Kingmaker. Puppetmaster. Power behind the throne. Whatever you want to call her, Imelda Marcos has been calling most of the shots in Philippine politics for a large part of the past half-century and new documentary “The Kingmaker” insists that, at 90, she’s not done yet and won’t leave the stage until she’s helped her son, Bongbong, win the vice presidency of the country.
Whether that happens or not, director Lauren Greenfield (“The Queen of Versailles,” “Generation Wealth”) paints an engaging, appalling but inevitably partial portrait of a woman who has navigated through countless political and personal squalls but remains irretrievably drawn to the flame of power.
National Geographic has released the first trailer for “The Cave,” a documentary that tells the true story of an underground hospital in war-torn Syria and the inspirational female doctor running it.
Directed by Ferras Fayyad, who was Oscar-nominated for his 2018 film “Last Men In Aleppo,” the film will open the Toronto International Film Festival’s documentary program next month and will be released in October.
“The Cave” follows Dr. Amani, a young, aspiring pediatrician in Syria who is forced to end her studies to run the medical team at at an underground hospital in the besieged Syrian city of Al Ghouta, leading a team of mostly women working with meager resources.
Due to the nonstop onslaught of warfare, victims flood the subterranean haven through secret entrances and an intricate network of tunnels.
In 2015, the Taliban put out an order for the death of Afghan director Hassan Fazili, so the filmmaker gathered his family and fled the country to seek asylum in the European Union.
That’s the premise for the upcoming documentary “Midnight Traveler,” which Fazili filmed on three camera phones, in hiding in the mountains and across borders, to offer a disarmingly personal and intimate, up-close perspective on the sprawling global refugee crisis.
Netflix’s five-part docuseries, “Happy Jail,” goes inside the Cebu Provincial Detention and Rehabilitation Center (CPDRC), a maximum security prison in the Philippines where dancing is part of the inmates’ exercise and rehabilitation.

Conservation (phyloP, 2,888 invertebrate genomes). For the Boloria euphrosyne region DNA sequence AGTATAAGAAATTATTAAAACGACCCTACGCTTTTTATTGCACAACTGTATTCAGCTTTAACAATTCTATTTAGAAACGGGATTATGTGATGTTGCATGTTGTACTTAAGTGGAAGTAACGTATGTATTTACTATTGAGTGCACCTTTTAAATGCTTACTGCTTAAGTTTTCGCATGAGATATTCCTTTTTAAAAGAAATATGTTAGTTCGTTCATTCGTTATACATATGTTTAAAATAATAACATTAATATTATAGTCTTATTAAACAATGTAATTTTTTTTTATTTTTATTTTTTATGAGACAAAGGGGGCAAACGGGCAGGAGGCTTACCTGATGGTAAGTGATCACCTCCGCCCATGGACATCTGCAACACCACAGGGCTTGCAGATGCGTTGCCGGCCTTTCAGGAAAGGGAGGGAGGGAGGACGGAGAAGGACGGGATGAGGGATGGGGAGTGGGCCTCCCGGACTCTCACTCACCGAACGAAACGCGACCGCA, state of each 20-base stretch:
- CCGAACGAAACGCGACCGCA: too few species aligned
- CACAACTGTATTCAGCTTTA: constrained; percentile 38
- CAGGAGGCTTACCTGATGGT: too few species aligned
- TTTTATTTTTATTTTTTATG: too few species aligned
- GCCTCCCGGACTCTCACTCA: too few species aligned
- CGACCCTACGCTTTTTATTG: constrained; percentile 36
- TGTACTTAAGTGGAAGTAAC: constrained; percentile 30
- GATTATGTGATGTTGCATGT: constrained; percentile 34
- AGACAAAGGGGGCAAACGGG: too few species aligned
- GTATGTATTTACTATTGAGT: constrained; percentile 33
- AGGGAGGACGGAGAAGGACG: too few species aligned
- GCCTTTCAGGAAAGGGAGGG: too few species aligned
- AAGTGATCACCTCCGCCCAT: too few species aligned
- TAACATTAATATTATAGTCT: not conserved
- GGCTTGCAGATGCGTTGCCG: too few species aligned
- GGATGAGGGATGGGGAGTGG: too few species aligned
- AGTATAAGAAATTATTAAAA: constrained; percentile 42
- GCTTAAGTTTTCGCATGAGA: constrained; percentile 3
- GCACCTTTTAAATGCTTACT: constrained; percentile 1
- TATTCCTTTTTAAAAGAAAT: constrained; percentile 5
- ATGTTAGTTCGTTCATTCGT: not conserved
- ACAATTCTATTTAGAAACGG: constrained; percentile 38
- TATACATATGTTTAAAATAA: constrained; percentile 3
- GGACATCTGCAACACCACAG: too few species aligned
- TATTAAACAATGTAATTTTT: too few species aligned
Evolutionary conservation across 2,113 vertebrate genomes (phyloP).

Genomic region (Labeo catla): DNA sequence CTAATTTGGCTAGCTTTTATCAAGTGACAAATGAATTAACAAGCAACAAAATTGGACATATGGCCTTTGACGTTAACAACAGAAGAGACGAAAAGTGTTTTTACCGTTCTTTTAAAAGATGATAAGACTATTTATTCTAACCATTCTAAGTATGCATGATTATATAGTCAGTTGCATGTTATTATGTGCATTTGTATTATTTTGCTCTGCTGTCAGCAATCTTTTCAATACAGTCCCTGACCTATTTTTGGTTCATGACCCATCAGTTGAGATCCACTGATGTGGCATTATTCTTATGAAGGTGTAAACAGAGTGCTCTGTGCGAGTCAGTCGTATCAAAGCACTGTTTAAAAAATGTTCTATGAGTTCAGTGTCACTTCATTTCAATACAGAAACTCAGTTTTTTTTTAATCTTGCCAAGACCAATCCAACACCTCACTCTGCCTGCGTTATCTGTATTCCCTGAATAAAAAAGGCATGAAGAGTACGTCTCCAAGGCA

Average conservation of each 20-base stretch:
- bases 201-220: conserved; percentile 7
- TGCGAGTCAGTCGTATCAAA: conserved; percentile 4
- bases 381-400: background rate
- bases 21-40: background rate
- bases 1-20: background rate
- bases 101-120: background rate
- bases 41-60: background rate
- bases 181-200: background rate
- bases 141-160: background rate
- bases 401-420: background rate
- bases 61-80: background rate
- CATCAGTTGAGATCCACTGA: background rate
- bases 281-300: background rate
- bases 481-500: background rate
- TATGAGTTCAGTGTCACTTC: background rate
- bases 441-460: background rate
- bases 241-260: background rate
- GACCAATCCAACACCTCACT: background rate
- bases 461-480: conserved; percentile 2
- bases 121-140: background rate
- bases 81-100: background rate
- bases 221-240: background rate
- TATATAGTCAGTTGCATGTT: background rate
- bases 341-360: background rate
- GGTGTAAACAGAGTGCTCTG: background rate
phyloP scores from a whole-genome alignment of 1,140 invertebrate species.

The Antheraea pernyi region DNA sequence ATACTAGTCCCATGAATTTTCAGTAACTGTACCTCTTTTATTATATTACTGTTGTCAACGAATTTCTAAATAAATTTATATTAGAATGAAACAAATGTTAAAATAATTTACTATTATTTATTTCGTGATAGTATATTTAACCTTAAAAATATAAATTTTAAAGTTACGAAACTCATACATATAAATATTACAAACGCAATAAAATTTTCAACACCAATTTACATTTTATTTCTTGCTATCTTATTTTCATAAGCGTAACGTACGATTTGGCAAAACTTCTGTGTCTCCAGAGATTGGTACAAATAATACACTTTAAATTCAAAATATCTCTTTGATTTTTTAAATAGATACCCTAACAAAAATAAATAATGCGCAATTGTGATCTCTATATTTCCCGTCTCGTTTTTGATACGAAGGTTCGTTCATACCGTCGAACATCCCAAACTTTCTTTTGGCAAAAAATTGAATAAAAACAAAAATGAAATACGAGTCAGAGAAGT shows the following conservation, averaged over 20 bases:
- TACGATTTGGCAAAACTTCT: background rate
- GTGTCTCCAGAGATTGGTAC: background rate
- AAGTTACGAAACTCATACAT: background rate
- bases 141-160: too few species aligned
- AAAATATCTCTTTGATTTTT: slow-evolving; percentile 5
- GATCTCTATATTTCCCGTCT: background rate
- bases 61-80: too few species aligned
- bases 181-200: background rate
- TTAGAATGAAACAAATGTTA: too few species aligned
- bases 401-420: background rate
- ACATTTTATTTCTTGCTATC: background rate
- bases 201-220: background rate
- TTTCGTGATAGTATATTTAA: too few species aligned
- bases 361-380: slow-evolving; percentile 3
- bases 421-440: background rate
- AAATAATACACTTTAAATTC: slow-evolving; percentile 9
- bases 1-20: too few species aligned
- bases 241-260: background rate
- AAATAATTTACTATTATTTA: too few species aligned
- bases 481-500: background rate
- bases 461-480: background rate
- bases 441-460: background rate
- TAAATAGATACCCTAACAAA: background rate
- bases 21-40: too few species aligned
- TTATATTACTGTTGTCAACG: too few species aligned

CPDRC shot to worldwide fame in 2007 when its performance of Michael Jackson’s “Thriller” went viral.
Ten years later, the prison faces intense scrutiny when a former inmate, Marco Toral, is hired to run it.
Directed by Emmy Award winner Michele Josue (“Matt Shepard Is a Friend of Mine”), “Happy Jail” premieres August 14 on Netflix.
Mohammed Emwazi was a grade school student in London with a promising future ahead of him in 1995.
By 2014, he had become known as “Jihadi John,” a masked ISIS terrorist in Syria who internationalized his notoriety by broadcasting his beheadings of Western hostages on the internet.
From Oscar-nominated, BAFTA, and Emmy-winning director Anthony Wonke and BAFTA-winning producer and investigative journalist Richard Kerbaj, “Unmasking Jihadi John: Anatomy of a Terrorist” examines what propelled Emwazi’s journey down a violent path despite U.S. and British authorities being aware of his extremism.
The film also highlights the self-declared operational failures by counter-terrorism officials as Emwazi became ISIS’s chief executioner and propagandist.
Emwazi’s brutality is illustrated through harrowing, first-hand accounts from his surviving hostages, and the collaboration between the world’s leading intelligence agencies, including the CIA and UK intelligence agents, who ultimately tracked him down and ended his life.
“Unmasking Jihadi John: Anatomy of a Terrorist” premieres July 31 on HBO.